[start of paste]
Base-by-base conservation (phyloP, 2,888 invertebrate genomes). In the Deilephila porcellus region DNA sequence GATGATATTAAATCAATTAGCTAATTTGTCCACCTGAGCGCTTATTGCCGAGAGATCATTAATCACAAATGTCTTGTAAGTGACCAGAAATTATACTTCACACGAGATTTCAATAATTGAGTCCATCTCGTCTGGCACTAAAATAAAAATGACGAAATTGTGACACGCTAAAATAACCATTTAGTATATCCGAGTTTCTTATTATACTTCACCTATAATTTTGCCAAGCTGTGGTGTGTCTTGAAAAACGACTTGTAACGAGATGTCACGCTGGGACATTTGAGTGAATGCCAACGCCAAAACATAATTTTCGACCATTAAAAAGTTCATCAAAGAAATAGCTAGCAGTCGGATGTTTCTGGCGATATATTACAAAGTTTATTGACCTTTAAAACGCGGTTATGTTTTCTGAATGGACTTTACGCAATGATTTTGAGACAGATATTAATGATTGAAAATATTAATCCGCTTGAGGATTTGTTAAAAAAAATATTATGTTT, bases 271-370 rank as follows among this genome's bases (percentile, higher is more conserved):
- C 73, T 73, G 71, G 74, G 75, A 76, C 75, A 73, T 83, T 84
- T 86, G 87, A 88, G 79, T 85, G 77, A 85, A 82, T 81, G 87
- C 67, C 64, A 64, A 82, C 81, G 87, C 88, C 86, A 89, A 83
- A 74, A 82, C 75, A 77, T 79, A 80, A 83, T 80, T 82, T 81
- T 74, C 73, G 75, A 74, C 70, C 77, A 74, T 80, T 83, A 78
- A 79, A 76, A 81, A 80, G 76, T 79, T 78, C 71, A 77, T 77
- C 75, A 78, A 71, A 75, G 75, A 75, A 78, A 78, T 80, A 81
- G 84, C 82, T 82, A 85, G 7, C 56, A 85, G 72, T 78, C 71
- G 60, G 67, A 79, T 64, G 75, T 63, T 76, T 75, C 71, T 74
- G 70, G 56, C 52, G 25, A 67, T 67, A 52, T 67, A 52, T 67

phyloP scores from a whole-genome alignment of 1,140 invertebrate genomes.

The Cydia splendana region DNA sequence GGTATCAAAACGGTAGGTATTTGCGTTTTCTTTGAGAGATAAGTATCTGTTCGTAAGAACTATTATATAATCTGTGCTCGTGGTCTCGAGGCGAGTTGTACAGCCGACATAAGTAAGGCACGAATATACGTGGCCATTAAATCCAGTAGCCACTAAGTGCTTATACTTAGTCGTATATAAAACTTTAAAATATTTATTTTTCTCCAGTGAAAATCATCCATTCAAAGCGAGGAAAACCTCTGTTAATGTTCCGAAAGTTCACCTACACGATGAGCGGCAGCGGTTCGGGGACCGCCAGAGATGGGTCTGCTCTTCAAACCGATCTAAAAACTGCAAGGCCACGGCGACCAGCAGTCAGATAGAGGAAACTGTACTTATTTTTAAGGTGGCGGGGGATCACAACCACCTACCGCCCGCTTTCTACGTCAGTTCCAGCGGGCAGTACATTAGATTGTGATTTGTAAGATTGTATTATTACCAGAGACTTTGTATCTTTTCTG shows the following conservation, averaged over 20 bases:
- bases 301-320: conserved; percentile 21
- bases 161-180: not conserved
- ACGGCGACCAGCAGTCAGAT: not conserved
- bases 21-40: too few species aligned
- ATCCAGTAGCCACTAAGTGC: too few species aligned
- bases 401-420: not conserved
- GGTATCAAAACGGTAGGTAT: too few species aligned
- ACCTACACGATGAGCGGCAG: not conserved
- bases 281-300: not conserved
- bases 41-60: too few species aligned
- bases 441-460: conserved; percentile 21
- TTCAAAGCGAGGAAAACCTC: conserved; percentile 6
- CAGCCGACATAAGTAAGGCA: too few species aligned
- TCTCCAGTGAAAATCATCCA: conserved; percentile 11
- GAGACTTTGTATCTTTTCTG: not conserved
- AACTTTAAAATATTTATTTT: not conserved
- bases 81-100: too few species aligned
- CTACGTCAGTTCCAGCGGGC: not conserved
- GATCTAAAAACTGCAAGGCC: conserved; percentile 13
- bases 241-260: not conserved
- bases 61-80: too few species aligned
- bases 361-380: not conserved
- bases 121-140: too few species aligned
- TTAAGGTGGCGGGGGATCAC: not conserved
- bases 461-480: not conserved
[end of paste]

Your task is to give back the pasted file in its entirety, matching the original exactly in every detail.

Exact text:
Base-by-base conservation (phyloP, 2,888 invertebrate genomes). In the Deilephila porcellus region DNA sequence GATGATATTAAATCAATTAGCTAATTTGTCCACCTGAGCGCTTATTGCCGAGAGATCATTAATCACAAATGTCTTGTAAGTGACCAGAAATTATACTTCACACGAGATTTCAATAATTGAGTCCATCTCGTCTGGCACTAAAATAAAAATGACGAAATTGTGACACGCTAAAATAACCATTTAGTATATCCGAGTTTCTTATTATACTTCACCTATAATTTTGCCAAGCTGTGGTGTGTCTTGAAAAACGACTTGTAACGAGATGTCACGCTGGGACATTTGAGTGAATGCCAACGCCAAAACATAATTTTCGACCATTAAAAAGTTCATCAAAGAAATAGCTAGCAGTCGGATGTTTCTGGCGATATATTACAAAGTTTATTGACCTTTAAAACGCGGTTATGTTTTCTGAATGGACTTTACGCAATGATTTTGAGACAGATATTAATGATTGAAAATATTAATCCGCTTGAGGATTTGTTAAAAAAAATATTATGTTT, bases 271-370 rank as follows among this genome's bases (percentile, higher is more conserved):
- C 73, T 73, G 71, G 74, G 75, A 76, C 75, A 73, T 83, T 84
- T 86, G 87, A 88, G 79, T 85, G 77, A 85, A 82, T 81, G 87
- C 67, C 64, A 64, A 82, C 81, G 87, C 88, C 86, A 89, A 83
- A 74, A 82, C 75, A 77, T 79, A 80, A 83, T 80, T 82, T 81
- T 74, C 73, G 75, A 74, C 70, C 77, A 74, T 80, T 83, A 78
- A 79, A 76, A 81, A 80, G 76, T 79, T 78, C 71, A 77, T 77
- C 75, A 78, A 71, A 75, G 75, A 75, A 78, A 78, T 80, A 81
- G 84, C 82, T 82, A 85, G 7, C 56, A 85, G 72, T 78, C 71
- G 60, G 67, A 79, T 64, G 75, T 63, T 76, T 75, C 71, T 74
- G 70, G 56, C 52, G 25, A 67, T 67, A 52, T 67, A 52, T 67

phyloP scores from a whole-genome alignment of 1,140 invertebrate genomes.

The Cydia splendana region DNA sequence GGTATCAAAACGGTAGGTATTTGCGTTTTCTTTGAGAGATAAGTATCTGTTCGTAAGAACTATTATATAATCTGTGCTCGTGGTCTCGAGGCGAGTTGTACAGCCGACATAAGTAAGGCACGAATATACGTGGCCATTAAATCCAGTAGCCACTAAGTGCTTATACTTAGTCGTATATAAAACTTTAAAATATTTATTTTTCTCCAGTGAAAATCATCCATTCAAAGCGAGGAAAACCTCTGTTAATGTTCCGAAAGTTCACCTACACGATGAGCGGCAGCGGTTCGGGGACCGCCAGAGATGGGTCTGCTCTTCAAACCGATCTAAAAACTGCAAGGCCACGGCGACCAGCAGTCAGATAGAGGAAACTGTACTTATTTTTAAGGTGGCGGGGGATCACAACCACCTACCGCCCGCTTTCTACGTCAGTTCCAGCGGGCAGTACATTAGATTGTGATTTGTAAGATTGTATTATTACCAGAGACTTTGTATCTTTTCTG shows the following conservation, averaged over 20 bases:
- bases 301-320: conserved; percentile 21
- bases 161-180: not conserved
- ACGGCGACCAGCAGTCAGAT: not conserved
- bases 21-40: too few species aligned
- ATCCAGTAGCCACTAAGTGC: too few species aligned
- bases 401-420: not conserved
- GGTATCAAAACGGTAGGTAT: too few species aligned
- ACCTACACGATGAGCGGCAG: not conserved
- bases 281-300: not conserved
- bases 41-60: too few species aligned
- bases 441-460: conserved; percentile 21
- TTCAAAGCGAGGAAAACCTC: conserved; percentile 6
- CAGCCGACATAAGTAAGGCA: too few species aligned
- TCTCCAGTGAAAATCATCCA: conserved; percentile 11
- GAGACTTTGTATCTTTTCTG: not conserved
- AACTTTAAAATATTTATTTT: not conserved
- bases 81-100: too few species aligned
- CTACGTCAGTTCCAGCGGGC: not conserved
- GATCTAAAAACTGCAAGGCC: conserved; percentile 13
- bases 241-260: not conserved
- bases 61-80: too few species aligned
- bases 361-380: not conserved
- bases 121-140: too few species aligned
- TTAAGGTGGCGGGGGATCAC: not conserved
- bases 461-480: not conserved